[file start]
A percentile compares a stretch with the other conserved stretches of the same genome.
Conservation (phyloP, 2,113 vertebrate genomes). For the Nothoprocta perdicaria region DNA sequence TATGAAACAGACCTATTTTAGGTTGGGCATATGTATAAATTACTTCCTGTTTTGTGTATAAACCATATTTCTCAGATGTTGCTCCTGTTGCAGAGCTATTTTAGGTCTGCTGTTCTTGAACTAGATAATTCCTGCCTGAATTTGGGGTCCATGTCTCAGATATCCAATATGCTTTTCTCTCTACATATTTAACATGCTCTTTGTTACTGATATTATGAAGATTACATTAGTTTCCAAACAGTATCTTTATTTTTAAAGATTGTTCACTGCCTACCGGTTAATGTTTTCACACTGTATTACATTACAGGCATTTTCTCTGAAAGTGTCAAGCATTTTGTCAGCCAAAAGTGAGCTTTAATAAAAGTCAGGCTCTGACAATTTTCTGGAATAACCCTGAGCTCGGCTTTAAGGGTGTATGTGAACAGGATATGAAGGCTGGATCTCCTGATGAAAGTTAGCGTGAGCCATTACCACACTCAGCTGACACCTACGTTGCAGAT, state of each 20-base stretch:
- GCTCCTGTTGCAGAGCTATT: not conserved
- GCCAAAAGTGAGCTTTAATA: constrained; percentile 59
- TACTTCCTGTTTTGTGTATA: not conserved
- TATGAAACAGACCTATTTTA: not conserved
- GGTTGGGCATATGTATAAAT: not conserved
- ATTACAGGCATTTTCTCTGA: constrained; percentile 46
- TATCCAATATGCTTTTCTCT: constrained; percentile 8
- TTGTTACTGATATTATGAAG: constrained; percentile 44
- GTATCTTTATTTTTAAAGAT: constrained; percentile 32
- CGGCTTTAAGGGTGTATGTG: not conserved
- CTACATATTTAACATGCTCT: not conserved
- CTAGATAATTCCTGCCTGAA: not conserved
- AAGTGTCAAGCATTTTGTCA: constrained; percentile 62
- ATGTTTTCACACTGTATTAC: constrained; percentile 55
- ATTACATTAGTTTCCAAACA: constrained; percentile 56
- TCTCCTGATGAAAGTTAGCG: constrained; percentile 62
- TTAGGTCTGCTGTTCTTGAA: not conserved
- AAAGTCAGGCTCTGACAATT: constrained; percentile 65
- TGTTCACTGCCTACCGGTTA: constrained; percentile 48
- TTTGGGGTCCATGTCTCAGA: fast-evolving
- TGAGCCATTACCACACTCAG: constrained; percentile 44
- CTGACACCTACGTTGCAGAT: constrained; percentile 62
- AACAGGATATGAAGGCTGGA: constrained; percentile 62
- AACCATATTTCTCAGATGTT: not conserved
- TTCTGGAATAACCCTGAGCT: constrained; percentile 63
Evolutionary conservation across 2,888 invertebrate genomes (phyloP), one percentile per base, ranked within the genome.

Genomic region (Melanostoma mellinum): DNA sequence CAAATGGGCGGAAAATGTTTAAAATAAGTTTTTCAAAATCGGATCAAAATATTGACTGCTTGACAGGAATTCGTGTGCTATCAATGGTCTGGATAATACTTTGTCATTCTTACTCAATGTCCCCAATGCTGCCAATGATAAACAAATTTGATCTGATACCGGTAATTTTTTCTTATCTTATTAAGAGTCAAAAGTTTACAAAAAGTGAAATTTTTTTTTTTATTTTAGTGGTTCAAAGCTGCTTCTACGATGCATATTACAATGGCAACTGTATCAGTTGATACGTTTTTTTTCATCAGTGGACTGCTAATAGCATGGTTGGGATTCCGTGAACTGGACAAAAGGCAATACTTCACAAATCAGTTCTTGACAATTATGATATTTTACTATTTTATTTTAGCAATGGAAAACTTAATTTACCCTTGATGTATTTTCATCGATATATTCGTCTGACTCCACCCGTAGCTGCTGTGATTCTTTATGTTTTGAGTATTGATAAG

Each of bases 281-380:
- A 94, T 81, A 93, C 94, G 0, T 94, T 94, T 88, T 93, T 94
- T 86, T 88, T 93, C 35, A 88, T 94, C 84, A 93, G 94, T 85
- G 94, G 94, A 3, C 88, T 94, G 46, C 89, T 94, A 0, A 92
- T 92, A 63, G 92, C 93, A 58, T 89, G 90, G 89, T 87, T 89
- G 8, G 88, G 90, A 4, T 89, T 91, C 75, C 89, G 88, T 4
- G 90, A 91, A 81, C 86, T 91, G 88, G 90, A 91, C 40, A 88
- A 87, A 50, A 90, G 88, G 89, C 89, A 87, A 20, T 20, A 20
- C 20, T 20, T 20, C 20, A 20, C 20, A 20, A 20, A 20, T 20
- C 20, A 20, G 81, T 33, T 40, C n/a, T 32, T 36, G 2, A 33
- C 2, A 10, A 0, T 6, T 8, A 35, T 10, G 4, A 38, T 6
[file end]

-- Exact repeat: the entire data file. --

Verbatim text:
A percentile compares a stretch with the other conserved stretches of the same genome.
Conservation (phyloP, 2,113 vertebrate genomes). For the Nothoprocta perdicaria region DNA sequence TATGAAACAGACCTATTTTAGGTTGGGCATATGTATAAATTACTTCCTGTTTTGTGTATAAACCATATTTCTCAGATGTTGCTCCTGTTGCAGAGCTATTTTAGGTCTGCTGTTCTTGAACTAGATAATTCCTGCCTGAATTTGGGGTCCATGTCTCAGATATCCAATATGCTTTTCTCTCTACATATTTAACATGCTCTTTGTTACTGATATTATGAAGATTACATTAGTTTCCAAACAGTATCTTTATTTTTAAAGATTGTTCACTGCCTACCGGTTAATGTTTTCACACTGTATTACATTACAGGCATTTTCTCTGAAAGTGTCAAGCATTTTGTCAGCCAAAAGTGAGCTTTAATAAAAGTCAGGCTCTGACAATTTTCTGGAATAACCCTGAGCTCGGCTTTAAGGGTGTATGTGAACAGGATATGAAGGCTGGATCTCCTGATGAAAGTTAGCGTGAGCCATTACCACACTCAGCTGACACCTACGTTGCAGAT, state of each 20-base stretch:
- GCTCCTGTTGCAGAGCTATT: not conserved
- GCCAAAAGTGAGCTTTAATA: constrained; percentile 59
- TACTTCCTGTTTTGTGTATA: not conserved
- TATGAAACAGACCTATTTTA: not conserved
- GGTTGGGCATATGTATAAAT: not conserved
- ATTACAGGCATTTTCTCTGA: constrained; percentile 46
- TATCCAATATGCTTTTCTCT: constrained; percentile 8
- TTGTTACTGATATTATGAAG: constrained; percentile 44
- GTATCTTTATTTTTAAAGAT: constrained; percentile 32
- CGGCTTTAAGGGTGTATGTG: not conserved
- CTACATATTTAACATGCTCT: not conserved
- CTAGATAATTCCTGCCTGAA: not conserved
- AAGTGTCAAGCATTTTGTCA: constrained; percentile 62
- ATGTTTTCACACTGTATTAC: constrained; percentile 55
- ATTACATTAGTTTCCAAACA: constrained; percentile 56
- TCTCCTGATGAAAGTTAGCG: constrained; percentile 62
- TTAGGTCTGCTGTTCTTGAA: not conserved
- AAAGTCAGGCTCTGACAATT: constrained; percentile 65
- TGTTCACTGCCTACCGGTTA: constrained; percentile 48
- TTTGGGGTCCATGTCTCAGA: fast-evolving
- TGAGCCATTACCACACTCAG: constrained; percentile 44
- CTGACACCTACGTTGCAGAT: constrained; percentile 62
- AACAGGATATGAAGGCTGGA: constrained; percentile 62
- AACCATATTTCTCAGATGTT: not conserved
- TTCTGGAATAACCCTGAGCT: constrained; percentile 63
Evolutionary conservation across 2,888 invertebrate genomes (phyloP), one percentile per base, ranked within the genome.

Genomic region (Melanostoma mellinum): DNA sequence CAAATGGGCGGAAAATGTTTAAAATAAGTTTTTCAAAATCGGATCAAAATATTGACTGCTTGACAGGAATTCGTGTGCTATCAATGGTCTGGATAATACTTTGTCATTCTTACTCAATGTCCCCAATGCTGCCAATGATAAACAAATTTGATCTGATACCGGTAATTTTTTCTTATCTTATTAAGAGTCAAAAGTTTACAAAAAGTGAAATTTTTTTTTTTATTTTAGTGGTTCAAAGCTGCTTCTACGATGCATATTACAATGGCAACTGTATCAGTTGATACGTTTTTTTTCATCAGTGGACTGCTAATAGCATGGTTGGGATTCCGTGAACTGGACAAAAGGCAATACTTCACAAATCAGTTCTTGACAATTATGATATTTTACTATTTTATTTTAGCAATGGAAAACTTAATTTACCCTTGATGTATTTTCATCGATATATTCGTCTGACTCCACCCGTAGCTGCTGTGATTCTTTATGTTTTGAGTATTGATAAG

Each of bases 281-380:
- A 94, T 81, A 93, C 94, G 0, T 94, T 94, T 88, T 93, T 94
- T 86, T 88, T 93, C 35, A 88, T 94, C 84, A 93, G 94, T 85
- G 94, G 94, A 3, C 88, T 94, G 46, C 89, T 94, A 0, A 92
- T 92, A 63, G 92, C 93, A 58, T 89, G 90, G 89, T 87, T 89
- G 8, G 88, G 90, A 4, T 89, T 91, C 75, C 89, G 88, T 4
- G 90, A 91, A 81, C 86, T 91, G 88, G 90, A 91, C 40, A 88
- A 87, A 50, A 90, G 88, G 89, C 89, A 87, A 20, T 20, A 20
- C 20, T 20, T 20, C 20, A 20, C 20, A 20, A 20, A 20, T 20
- C 20, A 20, G 81, T 33, T 40, C n/a, T 32, T 36, G 2, A 33
- C 2, A 10, A 0, T 6, T 8, A 35, T 10, G 4, A 38, T 6